However, field experiences in teacher education are undeniably essential (e.g., Andrews, 1950; Clarke, Triggs & Nielsen, 2014; Darling-Hammond, 2000; Gareis & Grant, 2014; Levine, 2002; Wilson, Floden, & Ferrini-Mundy, 2001). Institutions count on their cooperating teachers to be conduits for reflective practice and to provide learning environments that support it. However, despite their importance, field experiences have been found to be haphazard (Darling-Hammond, 2000) and the least intentional component of teacher preparation (Levine, 2002). Teacher candidates report that their cooperating teachers are modeling few practices that support the development of learner-centered classrooms (Anderson & Stillman, 2010). By and large, cooperating teachers uncritically deliver mandated, test-oriented curriculum to their students and expect candidates to do the same (Anderson & Stillman, 2010). Cooperating teachers also seem to model few strategies for using formative assessment to individualize instruction (Anderson & Stillman, 2010), leaving student-teachers with relatively shallow understandings of students as learners and the depth of involvement necessary to provide equitable learning opportunities to all (Brock, Moore, & Parks, 2007). Without the sort of mentorship that supports equitable and reflective teaching, I argue that student teachers are denied the opportunity to develop in situ and post-instructional reflection strategies that develop important habits of mind.
Mirroring the teacher candidates in the literature, my own students were not having regular opportunities in their fieldwork to learn about inquiry-based, equitable teaching and learning, despite their emphasis in our teacher preparation program. To address this conflict, I first studied the characteristics of effective mentor teachers, which included understanding pedagogical content knowledge, recognizing the characteristics of adult learners, promoting stages of teacher development, and practicing classroom observation techniques and coaching strategies (Andrews, 1950; Boatright, Phelps, & Schmitz, 1986; Clarke et al., 2014; Gareis & Grant, 2014). Feeling confident that my professional experiences and graduate degrees qualifed me for the role, I decided to remove the cooperating teacher from the equation of my elementary mathematics methods courses whenever possible. I began recommending that teacher candidates enrolled in my courses teach Kindergarten through 6th grade children from our city’s poorest neighborhoods at a local afterschool mathematics program where I would be the supervising teacher. In so doing, I sought to investigate:
1. How does pre-service teachers’ self-reported readiness to teach in ur-ban settings compare after field experiences with a traditional cooperat-ing teacher in a regular classroom versus after field experiences without a traditional cooperating teacher in the afterschool mathematics program?
2. Where do pre-service teachers place themselves in Liston and Zeich-ner’s (1991) model of reflective teaching after field experiences in urban settings with traditional cooperating teachers versus after field experi-ences in the afterschool mathematics program without one?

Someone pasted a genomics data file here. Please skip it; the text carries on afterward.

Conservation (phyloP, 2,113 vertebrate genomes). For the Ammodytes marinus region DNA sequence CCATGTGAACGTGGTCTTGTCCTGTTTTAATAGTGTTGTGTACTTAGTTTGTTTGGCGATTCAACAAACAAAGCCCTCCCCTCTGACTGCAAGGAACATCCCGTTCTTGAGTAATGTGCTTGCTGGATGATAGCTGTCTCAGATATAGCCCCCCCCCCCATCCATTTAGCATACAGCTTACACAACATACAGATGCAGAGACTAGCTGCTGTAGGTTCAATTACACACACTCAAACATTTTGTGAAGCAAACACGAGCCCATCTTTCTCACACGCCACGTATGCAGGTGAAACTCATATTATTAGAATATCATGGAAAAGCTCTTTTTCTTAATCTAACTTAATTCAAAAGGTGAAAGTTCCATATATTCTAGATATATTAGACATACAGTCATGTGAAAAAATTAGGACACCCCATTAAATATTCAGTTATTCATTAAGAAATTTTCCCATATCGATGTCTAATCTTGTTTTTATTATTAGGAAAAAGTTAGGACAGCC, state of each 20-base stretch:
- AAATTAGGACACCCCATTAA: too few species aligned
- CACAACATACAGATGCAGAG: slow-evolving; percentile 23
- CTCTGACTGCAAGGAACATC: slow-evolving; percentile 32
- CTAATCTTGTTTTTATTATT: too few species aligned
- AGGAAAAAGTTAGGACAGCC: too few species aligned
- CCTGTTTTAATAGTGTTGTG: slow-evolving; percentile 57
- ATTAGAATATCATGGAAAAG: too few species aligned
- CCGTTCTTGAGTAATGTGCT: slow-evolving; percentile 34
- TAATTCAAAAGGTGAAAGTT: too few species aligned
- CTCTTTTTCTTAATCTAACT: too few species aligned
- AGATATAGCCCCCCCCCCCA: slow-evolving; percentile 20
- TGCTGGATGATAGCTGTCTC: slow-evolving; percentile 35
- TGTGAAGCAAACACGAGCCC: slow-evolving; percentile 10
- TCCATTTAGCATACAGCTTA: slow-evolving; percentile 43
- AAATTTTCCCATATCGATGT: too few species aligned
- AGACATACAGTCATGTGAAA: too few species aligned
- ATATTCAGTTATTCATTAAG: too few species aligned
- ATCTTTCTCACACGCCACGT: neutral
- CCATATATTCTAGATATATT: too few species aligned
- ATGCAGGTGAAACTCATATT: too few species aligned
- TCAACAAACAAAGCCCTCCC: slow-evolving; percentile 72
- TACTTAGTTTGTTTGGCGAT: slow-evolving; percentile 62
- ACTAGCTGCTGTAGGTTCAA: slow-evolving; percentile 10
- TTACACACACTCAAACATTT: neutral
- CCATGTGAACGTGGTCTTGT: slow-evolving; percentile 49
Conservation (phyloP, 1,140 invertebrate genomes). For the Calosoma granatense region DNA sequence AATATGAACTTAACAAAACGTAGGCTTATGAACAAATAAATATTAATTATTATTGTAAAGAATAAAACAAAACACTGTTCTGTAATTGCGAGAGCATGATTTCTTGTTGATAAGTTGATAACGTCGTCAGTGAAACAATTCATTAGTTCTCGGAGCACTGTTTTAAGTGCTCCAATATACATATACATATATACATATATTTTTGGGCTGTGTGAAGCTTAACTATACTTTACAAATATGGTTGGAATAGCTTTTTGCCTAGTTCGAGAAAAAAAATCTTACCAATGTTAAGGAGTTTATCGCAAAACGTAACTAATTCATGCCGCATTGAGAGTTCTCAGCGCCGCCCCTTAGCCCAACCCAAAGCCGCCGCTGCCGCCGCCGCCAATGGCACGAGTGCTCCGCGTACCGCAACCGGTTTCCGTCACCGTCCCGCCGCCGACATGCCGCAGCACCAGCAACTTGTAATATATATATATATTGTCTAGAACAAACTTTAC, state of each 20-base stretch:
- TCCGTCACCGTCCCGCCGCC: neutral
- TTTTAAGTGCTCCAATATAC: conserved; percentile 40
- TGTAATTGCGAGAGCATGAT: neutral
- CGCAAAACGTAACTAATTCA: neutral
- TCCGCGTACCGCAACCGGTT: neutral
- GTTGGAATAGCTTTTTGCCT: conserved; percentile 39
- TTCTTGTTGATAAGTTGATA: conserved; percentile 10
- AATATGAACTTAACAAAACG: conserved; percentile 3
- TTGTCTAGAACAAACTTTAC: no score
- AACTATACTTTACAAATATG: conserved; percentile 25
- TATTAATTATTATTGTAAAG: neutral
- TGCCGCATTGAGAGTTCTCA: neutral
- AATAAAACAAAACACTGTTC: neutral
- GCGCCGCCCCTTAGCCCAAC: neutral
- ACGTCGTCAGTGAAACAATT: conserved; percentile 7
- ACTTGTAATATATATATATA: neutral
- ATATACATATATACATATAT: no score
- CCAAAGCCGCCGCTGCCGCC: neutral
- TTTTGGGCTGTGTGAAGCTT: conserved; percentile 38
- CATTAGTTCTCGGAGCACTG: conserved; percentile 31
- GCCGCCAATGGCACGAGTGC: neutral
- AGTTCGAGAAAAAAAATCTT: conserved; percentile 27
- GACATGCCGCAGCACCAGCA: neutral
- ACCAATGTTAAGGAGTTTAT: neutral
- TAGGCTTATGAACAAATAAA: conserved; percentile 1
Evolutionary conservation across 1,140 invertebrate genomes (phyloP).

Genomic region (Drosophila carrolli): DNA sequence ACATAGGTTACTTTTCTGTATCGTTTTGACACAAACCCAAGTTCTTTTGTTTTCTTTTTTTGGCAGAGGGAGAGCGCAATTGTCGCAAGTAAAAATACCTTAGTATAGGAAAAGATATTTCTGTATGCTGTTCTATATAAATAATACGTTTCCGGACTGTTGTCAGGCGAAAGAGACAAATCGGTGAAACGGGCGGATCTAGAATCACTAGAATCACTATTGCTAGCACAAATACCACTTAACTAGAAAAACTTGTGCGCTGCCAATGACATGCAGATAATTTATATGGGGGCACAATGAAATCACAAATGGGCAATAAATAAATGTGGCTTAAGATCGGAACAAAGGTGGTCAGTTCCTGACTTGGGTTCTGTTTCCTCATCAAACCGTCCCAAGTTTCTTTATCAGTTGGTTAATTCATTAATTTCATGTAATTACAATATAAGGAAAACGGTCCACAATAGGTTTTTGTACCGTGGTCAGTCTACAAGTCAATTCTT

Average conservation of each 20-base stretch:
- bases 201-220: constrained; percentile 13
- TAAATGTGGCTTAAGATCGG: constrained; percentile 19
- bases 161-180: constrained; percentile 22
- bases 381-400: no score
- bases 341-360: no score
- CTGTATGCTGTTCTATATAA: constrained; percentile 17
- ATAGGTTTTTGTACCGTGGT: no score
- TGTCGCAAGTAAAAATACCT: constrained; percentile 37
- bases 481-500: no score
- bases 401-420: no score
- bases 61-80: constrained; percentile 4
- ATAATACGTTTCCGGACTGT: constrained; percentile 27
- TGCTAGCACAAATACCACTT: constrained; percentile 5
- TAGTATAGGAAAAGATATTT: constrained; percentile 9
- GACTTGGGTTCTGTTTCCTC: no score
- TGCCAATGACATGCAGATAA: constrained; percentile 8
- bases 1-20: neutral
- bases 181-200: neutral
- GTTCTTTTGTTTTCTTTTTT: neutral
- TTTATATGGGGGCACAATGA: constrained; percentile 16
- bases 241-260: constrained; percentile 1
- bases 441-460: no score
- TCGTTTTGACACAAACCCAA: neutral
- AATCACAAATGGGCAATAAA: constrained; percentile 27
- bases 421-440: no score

The Afterschool Mathematics Program and Field Experience Requirements
The graduate mathematics methods courses at my institution require 15 hours of field experiences in an elementary mathematics teaching and learning environment. The community center where students enrolled in my classes are encouraged to do their fieldwork serves families from over 40 of the city’s poorest neighborhoods. At least 80% of the children who attend the center must come from families in which the annual household income is below the poverty line despite the parent’s (parents’) or guardian’s (guardians’) full-time employment or student status. The center has an established school-age program to which children are bussed from local public schools. The afterschool mathematics program takes place weekly and is free to both the center and its families. Materials for the program come from internal grants awarded through my institution, and pre-service teachers are responsible for all of the teaching.
The pragmatics of the program are such that each week, pre-service teachers develop a 15-20 minute lesson that they will teach to rotating groups of children. The children are divided into three classrooms: K-1; 2-3; and 4-6. Pre-service teachers are responsible for selecting a relevant Common Core State Standard for Mathematics (National Governors Association Center for Best Practices & Council of Chief State School Officers, 2010), around which they build their lessons. The lessons are expected to be hands-on, engaging, and student-driven. Teacher candidates are strongly encouraged to avoid worksheets and other generic resources. The content of each week’s lesson plan was clearly defined in the course syllabus and was intended to keep pre-service teachers connected to their past, present, and future experiences with the children as well as the theoretical perspectives they read about for class. The content requirements of the lesson plan are found in Table 1 below.